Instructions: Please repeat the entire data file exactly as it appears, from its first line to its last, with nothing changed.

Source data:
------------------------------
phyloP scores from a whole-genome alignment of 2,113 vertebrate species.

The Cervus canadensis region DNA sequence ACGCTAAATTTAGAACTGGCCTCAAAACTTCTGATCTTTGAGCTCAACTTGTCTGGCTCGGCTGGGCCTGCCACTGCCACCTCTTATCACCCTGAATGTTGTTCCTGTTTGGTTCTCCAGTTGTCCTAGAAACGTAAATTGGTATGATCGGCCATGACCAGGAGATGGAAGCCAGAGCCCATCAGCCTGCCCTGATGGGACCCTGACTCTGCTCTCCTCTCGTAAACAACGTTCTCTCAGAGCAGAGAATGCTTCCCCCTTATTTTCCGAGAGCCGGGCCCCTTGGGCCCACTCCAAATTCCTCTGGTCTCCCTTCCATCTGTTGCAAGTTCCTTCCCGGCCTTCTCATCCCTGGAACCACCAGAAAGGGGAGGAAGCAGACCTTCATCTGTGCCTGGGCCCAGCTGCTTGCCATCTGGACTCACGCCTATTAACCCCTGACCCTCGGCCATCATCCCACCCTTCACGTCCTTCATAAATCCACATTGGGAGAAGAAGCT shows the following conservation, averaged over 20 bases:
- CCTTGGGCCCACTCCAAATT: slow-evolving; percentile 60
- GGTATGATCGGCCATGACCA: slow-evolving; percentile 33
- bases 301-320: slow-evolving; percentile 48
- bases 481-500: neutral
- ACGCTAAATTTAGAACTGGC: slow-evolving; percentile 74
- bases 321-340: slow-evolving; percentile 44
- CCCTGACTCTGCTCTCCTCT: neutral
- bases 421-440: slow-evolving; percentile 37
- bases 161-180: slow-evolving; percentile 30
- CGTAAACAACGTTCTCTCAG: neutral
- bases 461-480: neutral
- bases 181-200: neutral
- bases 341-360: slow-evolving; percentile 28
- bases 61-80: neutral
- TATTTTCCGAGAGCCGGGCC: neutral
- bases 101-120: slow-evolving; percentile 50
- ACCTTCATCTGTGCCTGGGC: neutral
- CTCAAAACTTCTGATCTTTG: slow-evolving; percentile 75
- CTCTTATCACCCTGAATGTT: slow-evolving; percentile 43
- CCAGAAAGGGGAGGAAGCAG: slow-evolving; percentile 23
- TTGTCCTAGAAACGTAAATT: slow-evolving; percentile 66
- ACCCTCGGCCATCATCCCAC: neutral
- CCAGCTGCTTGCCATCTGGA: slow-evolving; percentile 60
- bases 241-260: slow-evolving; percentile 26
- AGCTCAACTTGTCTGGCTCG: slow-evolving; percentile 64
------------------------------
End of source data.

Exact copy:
phyloP scores from a whole-genome alignment of 2,113 vertebrate species.

The Cervus canadensis region DNA sequence ACGCTAAATTTAGAACTGGCCTCAAAACTTCTGATCTTTGAGCTCAACTTGTCTGGCTCGGCTGGGCCTGCCACTGCCACCTCTTATCACCCTGAATGTTGTTCCTGTTTGGTTCTCCAGTTGTCCTAGAAACGTAAATTGGTATGATCGGCCATGACCAGGAGATGGAAGCCAGAGCCCATCAGCCTGCCCTGATGGGACCCTGACTCTGCTCTCCTCTCGTAAACAACGTTCTCTCAGAGCAGAGAATGCTTCCCCCTTATTTTCCGAGAGCCGGGCCCCTTGGGCCCACTCCAAATTCCTCTGGTCTCCCTTCCATCTGTTGCAAGTTCCTTCCCGGCCTTCTCATCCCTGGAACCACCAGAAAGGGGAGGAAGCAGACCTTCATCTGTGCCTGGGCCCAGCTGCTTGCCATCTGGACTCACGCCTATTAACCCCTGACCCTCGGCCATCATCCCACCCTTCACGTCCTTCATAAATCCACATTGGGAGAAGAAGCT shows the following conservation, averaged over 20 bases:
- CCTTGGGCCCACTCCAAATT: slow-evolving; percentile 60
- GGTATGATCGGCCATGACCA: slow-evolving; percentile 33
- bases 301-320: slow-evolving; percentile 48
- bases 481-500: neutral
- ACGCTAAATTTAGAACTGGC: slow-evolving; percentile 74
- bases 321-340: slow-evolving; percentile 44
- CCCTGACTCTGCTCTCCTCT: neutral
- bases 421-440: slow-evolving; percentile 37
- bases 161-180: slow-evolving; percentile 30
- CGTAAACAACGTTCTCTCAG: neutral
- bases 461-480: neutral
- bases 181-200: neutral
- bases 341-360: slow-evolving; percentile 28
- bases 61-80: neutral
- TATTTTCCGAGAGCCGGGCC: neutral
- bases 101-120: slow-evolving; percentile 50
- ACCTTCATCTGTGCCTGGGC: neutral
- CTCAAAACTTCTGATCTTTG: slow-evolving; percentile 75
- CTCTTATCACCCTGAATGTT: slow-evolving; percentile 43
- CCAGAAAGGGGAGGAAGCAG: slow-evolving; percentile 23
- TTGTCCTAGAAACGTAAATT: slow-evolving; percentile 66
- ACCCTCGGCCATCATCCCAC: neutral
- CCAGCTGCTTGCCATCTGGA: slow-evolving; percentile 60
- bases 241-260: slow-evolving; percentile 26
- AGCTCAACTTGTCTGGCTCG: slow-evolving; percentile 64